Almost immediately after the laparotomy, the markedly dilated intestinal tract was ejected from the body cavity, and respiratory status improved (Fig. 5). There was no obvious intestinal perforation or contamination of the abdominal cavity. Based on the intraoperative findings, the dilated intestinal tract due to insufflation during stenting procedure was the cause of the ACS, and the colon was decompressed by resecting the appendix and aspirating the intestinal contents at the same site, followed by a Hartmann’s procedure.

Fig. 5
figure 5

Clinical photograph obtained at the time of emergency laparotomy. The image shows overflow from a markedly dilated intestinal tract and the wound immediately after the abdomen is opened. There is no obvious intestinal perforation or intra-abdominal contamination

The patient’s condition Improved promptly after surgery. She was extubated on the day after surgery, discharged from the intensive care unit on the following day and discharged from hospital about two months after surgery. There was no functional impairment discovered at the outpatient clinic after 6 months of discharge.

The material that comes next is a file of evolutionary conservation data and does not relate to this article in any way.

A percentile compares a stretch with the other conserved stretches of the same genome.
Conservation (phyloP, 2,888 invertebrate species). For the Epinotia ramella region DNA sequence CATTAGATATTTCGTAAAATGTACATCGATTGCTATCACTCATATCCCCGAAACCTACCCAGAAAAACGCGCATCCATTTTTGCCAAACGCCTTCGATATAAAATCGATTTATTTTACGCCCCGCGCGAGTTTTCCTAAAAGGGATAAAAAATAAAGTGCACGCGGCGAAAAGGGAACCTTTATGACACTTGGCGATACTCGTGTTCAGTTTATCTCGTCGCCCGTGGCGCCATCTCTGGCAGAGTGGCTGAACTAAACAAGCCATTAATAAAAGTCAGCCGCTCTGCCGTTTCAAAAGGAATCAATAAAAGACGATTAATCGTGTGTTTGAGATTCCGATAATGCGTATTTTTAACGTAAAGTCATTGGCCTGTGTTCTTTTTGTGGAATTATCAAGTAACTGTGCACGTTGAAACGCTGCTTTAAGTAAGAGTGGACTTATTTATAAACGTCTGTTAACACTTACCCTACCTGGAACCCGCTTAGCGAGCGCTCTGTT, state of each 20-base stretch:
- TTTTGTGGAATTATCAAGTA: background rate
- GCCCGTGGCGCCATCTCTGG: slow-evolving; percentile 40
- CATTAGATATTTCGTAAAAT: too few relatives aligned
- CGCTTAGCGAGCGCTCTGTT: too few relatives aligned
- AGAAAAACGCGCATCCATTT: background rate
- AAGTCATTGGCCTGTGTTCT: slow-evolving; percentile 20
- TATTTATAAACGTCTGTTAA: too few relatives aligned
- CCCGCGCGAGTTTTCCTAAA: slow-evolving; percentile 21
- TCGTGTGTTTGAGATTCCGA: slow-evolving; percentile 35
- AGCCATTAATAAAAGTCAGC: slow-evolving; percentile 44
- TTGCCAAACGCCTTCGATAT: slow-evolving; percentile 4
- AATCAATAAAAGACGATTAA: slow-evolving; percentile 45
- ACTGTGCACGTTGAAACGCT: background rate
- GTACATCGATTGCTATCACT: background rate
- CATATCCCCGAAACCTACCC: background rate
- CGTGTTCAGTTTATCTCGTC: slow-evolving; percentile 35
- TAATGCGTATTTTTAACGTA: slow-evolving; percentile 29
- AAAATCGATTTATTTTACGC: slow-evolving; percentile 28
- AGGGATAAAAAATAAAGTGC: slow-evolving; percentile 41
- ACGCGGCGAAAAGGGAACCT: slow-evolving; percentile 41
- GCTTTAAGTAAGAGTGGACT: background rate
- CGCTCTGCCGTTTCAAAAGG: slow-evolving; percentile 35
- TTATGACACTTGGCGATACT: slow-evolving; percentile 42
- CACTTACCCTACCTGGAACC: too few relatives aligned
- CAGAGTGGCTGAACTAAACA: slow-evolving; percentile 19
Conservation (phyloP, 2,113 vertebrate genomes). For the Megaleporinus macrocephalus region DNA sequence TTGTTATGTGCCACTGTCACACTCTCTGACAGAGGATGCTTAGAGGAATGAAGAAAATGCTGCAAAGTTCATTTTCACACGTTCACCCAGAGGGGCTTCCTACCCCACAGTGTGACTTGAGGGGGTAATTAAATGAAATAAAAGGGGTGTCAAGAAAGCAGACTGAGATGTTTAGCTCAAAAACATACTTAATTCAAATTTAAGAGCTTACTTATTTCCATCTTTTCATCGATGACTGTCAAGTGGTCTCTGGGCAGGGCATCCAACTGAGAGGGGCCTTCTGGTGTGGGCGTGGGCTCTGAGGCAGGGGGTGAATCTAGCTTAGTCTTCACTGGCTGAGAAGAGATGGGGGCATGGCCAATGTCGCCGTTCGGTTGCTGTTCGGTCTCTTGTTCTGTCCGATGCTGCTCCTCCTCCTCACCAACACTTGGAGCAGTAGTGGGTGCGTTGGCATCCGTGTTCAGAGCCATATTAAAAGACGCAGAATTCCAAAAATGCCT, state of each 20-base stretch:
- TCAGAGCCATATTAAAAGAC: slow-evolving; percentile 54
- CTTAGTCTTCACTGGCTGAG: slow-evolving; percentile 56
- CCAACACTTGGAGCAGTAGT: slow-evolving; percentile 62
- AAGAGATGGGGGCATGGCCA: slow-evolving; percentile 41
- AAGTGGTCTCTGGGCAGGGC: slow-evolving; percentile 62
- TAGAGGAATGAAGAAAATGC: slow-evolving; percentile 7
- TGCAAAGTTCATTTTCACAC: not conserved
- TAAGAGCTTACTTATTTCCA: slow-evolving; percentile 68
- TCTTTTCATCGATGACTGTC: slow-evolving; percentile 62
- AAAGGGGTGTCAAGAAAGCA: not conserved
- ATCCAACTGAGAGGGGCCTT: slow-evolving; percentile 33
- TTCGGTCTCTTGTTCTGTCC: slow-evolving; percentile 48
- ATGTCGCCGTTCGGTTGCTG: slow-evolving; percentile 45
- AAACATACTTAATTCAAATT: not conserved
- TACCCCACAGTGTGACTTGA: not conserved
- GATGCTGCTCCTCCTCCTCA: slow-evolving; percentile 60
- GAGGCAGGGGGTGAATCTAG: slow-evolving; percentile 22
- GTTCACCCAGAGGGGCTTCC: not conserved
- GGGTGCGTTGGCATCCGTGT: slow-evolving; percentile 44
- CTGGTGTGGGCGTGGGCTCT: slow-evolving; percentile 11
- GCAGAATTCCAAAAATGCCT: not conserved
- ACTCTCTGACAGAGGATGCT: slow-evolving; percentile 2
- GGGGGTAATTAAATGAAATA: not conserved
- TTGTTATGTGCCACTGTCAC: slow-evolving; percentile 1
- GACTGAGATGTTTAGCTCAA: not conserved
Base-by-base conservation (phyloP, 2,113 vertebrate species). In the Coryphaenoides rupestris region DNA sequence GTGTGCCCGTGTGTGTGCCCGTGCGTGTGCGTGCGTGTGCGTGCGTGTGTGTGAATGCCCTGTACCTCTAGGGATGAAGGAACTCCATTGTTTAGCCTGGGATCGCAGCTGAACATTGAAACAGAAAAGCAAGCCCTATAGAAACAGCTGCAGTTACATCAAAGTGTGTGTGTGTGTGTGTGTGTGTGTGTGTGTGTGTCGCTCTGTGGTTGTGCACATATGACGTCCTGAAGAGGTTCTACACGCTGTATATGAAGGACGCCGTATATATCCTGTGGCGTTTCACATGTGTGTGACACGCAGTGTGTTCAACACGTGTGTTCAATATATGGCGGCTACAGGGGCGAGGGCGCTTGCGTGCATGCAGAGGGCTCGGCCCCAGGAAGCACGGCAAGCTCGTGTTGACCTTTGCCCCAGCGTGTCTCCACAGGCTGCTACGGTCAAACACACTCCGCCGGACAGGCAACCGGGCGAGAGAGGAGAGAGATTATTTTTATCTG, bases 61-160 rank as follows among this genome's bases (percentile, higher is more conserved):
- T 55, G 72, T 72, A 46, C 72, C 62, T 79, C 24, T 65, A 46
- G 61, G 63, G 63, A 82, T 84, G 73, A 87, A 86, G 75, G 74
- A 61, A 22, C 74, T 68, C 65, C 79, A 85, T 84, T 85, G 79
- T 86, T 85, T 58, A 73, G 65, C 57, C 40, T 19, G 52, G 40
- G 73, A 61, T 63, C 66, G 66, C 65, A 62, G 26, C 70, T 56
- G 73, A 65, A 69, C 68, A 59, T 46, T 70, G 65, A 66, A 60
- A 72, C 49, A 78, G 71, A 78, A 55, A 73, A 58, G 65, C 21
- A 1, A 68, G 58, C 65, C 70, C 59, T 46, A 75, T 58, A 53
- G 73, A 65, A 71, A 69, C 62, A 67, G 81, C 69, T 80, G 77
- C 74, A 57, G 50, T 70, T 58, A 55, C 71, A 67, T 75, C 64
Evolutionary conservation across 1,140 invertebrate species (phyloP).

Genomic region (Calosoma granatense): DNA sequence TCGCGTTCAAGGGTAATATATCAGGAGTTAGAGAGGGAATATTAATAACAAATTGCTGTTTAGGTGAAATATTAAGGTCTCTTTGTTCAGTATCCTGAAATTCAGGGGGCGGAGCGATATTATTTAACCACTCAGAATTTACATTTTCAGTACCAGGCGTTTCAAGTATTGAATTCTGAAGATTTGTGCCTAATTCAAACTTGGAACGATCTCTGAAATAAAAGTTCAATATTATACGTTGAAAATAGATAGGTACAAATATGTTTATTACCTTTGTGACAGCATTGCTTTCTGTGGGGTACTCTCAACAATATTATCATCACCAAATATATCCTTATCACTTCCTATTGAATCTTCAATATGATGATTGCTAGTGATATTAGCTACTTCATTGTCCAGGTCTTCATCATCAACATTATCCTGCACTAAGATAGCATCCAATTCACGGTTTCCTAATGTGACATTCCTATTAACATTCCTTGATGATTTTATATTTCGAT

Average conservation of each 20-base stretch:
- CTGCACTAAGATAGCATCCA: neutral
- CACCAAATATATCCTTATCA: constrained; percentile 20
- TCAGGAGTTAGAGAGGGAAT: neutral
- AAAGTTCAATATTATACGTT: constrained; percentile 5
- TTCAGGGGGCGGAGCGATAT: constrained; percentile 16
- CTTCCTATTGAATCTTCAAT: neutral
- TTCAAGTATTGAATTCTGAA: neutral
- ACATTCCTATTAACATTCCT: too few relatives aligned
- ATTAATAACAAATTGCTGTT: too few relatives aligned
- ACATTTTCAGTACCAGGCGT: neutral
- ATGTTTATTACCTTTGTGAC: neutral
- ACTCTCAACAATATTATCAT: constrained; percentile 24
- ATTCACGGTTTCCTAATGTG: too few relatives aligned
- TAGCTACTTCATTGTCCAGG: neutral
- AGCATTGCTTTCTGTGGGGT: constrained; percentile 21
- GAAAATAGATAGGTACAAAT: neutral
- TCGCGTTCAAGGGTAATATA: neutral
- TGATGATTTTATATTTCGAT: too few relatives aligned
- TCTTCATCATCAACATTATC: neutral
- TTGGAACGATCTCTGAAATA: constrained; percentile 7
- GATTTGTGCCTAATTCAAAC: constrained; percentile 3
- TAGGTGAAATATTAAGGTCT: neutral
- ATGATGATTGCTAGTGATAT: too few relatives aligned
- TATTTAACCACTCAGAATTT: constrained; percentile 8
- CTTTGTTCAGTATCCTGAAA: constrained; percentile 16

This report has two important clinical teaching points: (1) ACS can occur as a complication of endoscopic carbon dioxide insufflation and (2) ACS should be suspected if a sudden change in level of consciousness or respiratory disturbance occurs during endoscopic procedure in a patient with malignant bowel obstruction.

Colonic stenting as a bridge to surgery is recommended as one of the treatment options for malignant colonic obstruction in the European guidelines [3]. However, while colonic stenting is considered a relatively safe procedure, the stent-related mortality rate is approximately 1% [9], and complications that require emergency surgery, such as colonic perforation, occur in 3.7% to 4.8% of cases [6, 9,10,11]. Therefore, candidates for colonic stenting should be selected carefully, given that they are often already in poor condition.